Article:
Sports halls, dinner halls and even classrooms will be used as makeshift coronavirus testing areas at secondary schools where pupils are required to be screened three times initially before transitioning to twice weekly at home.
During the last two weeks thousands of lateral flow tests have already been administered by staff and volunteers at schools like Kingsmead School in Hednesford ahead of the big return.
Maria Mincher, headteacher of Kingsmead School, said 3,000 tests had been carried out already adding: “The staff involved in organising testing have done a wonderful job.
“We are also grateful for the incredible support from our parents and local community.”
Simon Cope, deputy headteacher for learning and teaching said that staff recognise the potential impact that lockdown has had on the children, and are ensuring that “wellbeing is at the forefront of its thinking alongside learning and teaching.”
Gareth Lloyd, headteacher at Pedmore High School in Stourbridge, said the first three tests have been carried out on 80 per cent of students.
“Staff at Pedmore are all set to go with the Covid testing as we welcome all of our students back into school,” he added.
“To allow for a smoother restart on Monday we have already carried out the first of the three tests on 80 per cent of our students. Our parents and students have been absolutely fantastic, as always.
“Massive thanks and appreciation to all of my staff who have been so positive and professional.”
Parents and carers and anyone else living with a school age child or young person are among the priority groups being given access to free home lateral flow testing kits to test themselves.
While there won’t be testing at primary schools children will still be having to follow distancing guidelines with parents having to don masks on the school run.
Preparations are also under way as more students prepare to return to universities in the region. Following the Government’s announcement last week, staff have been working hard to ensure campuses are ready to welcome an increased number of learners through their doors.
It is hoped that all students will be able to return by the end of the academic year. Students returning this week are those on practical and creative higher education courses, in line with Government guidance. These students would be unable to complete their course if they did not return to access specialist facilities.
Those studying practical, critical care courses –such as healthcare – have been attending physical classes throughout lockdown, as have those who are vulnerable or do not have sufficient technology at home.
Professor Liz Barnes CBE DL, vice-chancellor and chief executive at Staffordshire University, said: “It’s important to recognise that 25 per cent of our students, on health and teaching courses, are already back on campus.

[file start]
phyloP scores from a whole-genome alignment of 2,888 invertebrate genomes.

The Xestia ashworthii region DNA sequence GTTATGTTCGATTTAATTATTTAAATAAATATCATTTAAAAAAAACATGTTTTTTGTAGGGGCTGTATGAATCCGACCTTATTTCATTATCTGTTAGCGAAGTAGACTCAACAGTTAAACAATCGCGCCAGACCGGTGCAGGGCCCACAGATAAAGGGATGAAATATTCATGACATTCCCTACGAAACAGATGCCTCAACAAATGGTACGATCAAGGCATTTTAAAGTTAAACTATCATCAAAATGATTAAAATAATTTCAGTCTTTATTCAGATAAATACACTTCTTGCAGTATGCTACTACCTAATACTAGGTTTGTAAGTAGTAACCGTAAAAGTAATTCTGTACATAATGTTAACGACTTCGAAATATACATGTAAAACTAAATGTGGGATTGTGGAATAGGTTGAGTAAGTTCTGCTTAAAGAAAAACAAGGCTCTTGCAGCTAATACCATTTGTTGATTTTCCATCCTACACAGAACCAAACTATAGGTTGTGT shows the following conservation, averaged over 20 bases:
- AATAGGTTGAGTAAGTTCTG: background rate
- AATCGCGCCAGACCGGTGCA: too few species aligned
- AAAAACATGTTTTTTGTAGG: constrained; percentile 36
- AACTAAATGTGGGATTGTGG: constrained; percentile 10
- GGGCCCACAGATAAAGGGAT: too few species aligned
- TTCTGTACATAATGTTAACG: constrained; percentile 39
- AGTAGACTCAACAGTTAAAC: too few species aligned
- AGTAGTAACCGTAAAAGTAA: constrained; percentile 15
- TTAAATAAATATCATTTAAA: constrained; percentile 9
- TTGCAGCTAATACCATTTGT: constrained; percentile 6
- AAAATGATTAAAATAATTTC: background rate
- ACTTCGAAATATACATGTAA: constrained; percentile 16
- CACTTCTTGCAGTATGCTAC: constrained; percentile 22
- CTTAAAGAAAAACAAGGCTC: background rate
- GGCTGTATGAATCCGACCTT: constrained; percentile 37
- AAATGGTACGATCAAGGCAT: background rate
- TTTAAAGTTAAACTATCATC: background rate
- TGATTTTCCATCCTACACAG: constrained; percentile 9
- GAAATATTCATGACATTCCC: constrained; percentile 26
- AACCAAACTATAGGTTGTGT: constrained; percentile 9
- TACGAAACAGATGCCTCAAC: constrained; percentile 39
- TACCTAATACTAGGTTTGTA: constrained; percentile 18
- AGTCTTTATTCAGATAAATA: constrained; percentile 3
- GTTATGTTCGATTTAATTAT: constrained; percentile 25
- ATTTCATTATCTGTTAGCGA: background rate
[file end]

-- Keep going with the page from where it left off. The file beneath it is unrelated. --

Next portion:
“We are now making arrangements for all students who are undertaking courses with practical components requiring access to specialist spaces such as labs, specialist computing spaces and art studios to return to campus from March 8. The return to campus for these students will be phased over a short time period.
“We will be looking closely at the government guidance and the formal review point in mid-April which should determine when the remaining students can return to campus to continue their learning and assessments.
“We hope that we will be able to bring all students back to campus before the end of the academic year”
University of Wolverhampton is taking a similar approach in regards to students returning to campus next week.
Professor Julia Clarke, deputy vice-chancellor, said: “Students returning next week are those on practical and creative higher education courses. These students would be unable to complete their course if they did not return to access specialist facilities.
“Other students, who do not require access to specialist facilities that are on campus, are continuing to be taught and supported online.”
Regular testing is expected of those returning to universities and colleges. Mask wearing, regular hand sanitisation, one-way systems and social distancing will also be reinforced.
Louise Fall, vice principal at Wolverhampton College, said: “Since reopening, we have been doing temperature checks on entry, wearing masks at all times, social distancing and one way entrance and exits. This has supported our low level of cases.
“Students will be expected to do three tests within three to five days and we will be supporting them with home kits as well as onsite. Staff are also being tested.”
Neil Thomas, chief executive and principal at Dudley College, said: “We are adopting a phased approach to bringing students back over the next three weeks.
“This will allow us to deliver a comprehensive programme of lateral flow testing, alongside our existing Covid measures.
“We do not underestimate the challenge of delivering such a large number of lateral flow tests in such a short time frame but throughout the current crisis colleges have demonstrated a remarkable ability to transform their ways of working and I am confident that we will be able to do so again.”